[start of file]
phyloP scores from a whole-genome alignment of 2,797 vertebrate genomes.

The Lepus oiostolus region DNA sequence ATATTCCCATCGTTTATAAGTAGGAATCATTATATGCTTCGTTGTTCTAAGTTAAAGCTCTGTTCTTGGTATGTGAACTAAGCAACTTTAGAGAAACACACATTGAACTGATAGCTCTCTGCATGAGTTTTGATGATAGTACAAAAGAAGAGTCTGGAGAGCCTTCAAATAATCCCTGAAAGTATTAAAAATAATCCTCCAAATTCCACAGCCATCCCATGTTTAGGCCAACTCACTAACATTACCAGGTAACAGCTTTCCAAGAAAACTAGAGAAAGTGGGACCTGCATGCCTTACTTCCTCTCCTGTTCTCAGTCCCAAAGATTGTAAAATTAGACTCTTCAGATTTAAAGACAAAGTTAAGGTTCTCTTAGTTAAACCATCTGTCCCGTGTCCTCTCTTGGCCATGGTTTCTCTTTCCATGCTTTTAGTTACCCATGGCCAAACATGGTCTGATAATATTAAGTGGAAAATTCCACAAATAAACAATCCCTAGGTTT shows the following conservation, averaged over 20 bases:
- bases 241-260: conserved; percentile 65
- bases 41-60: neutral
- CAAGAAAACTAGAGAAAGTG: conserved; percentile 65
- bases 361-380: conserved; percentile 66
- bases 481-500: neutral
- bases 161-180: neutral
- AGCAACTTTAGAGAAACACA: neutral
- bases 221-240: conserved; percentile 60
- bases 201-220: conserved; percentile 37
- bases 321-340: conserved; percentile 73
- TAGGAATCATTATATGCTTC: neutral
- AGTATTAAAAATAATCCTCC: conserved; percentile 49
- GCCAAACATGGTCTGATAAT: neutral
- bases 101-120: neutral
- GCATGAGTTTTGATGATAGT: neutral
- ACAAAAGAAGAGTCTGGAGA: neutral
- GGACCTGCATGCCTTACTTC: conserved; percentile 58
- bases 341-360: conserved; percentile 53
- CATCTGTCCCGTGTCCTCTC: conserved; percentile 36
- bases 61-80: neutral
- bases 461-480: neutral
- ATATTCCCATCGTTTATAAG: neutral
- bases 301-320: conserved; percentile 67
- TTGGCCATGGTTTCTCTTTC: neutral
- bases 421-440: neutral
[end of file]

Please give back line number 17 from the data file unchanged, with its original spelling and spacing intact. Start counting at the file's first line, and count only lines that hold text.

- GCATGAGTTTTGATGATAGT: neutral